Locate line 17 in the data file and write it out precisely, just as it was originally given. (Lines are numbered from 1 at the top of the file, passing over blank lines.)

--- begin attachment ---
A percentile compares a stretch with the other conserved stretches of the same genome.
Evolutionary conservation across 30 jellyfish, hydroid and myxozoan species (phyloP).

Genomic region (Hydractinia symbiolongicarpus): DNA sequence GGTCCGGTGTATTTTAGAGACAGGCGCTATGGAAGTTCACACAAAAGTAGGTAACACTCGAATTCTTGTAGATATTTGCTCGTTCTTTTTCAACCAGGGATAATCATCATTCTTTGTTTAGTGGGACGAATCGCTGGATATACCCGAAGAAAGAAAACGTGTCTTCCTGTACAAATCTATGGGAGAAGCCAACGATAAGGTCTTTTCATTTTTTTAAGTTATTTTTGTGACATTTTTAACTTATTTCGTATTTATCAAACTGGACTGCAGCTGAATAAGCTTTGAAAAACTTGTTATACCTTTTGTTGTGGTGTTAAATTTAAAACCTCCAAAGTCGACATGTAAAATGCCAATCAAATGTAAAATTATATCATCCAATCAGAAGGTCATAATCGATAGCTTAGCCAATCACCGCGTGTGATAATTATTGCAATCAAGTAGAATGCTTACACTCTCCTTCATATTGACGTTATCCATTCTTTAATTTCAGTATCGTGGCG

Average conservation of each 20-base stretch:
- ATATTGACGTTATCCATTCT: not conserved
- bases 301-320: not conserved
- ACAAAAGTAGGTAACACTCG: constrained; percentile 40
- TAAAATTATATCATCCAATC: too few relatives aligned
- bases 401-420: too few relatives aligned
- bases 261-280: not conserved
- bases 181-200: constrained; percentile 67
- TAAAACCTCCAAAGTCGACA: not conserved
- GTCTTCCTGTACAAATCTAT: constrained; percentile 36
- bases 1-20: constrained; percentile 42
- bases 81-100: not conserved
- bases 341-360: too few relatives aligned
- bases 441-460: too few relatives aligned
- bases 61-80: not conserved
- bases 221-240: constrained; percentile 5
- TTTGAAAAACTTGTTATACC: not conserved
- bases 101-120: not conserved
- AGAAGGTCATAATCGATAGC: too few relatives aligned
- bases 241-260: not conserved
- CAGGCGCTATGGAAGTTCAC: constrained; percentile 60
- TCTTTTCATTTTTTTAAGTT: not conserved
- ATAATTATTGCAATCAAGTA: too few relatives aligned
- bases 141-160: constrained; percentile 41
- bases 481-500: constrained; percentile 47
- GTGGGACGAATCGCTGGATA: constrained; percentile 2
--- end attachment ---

- bases 441-460: too few relatives aligned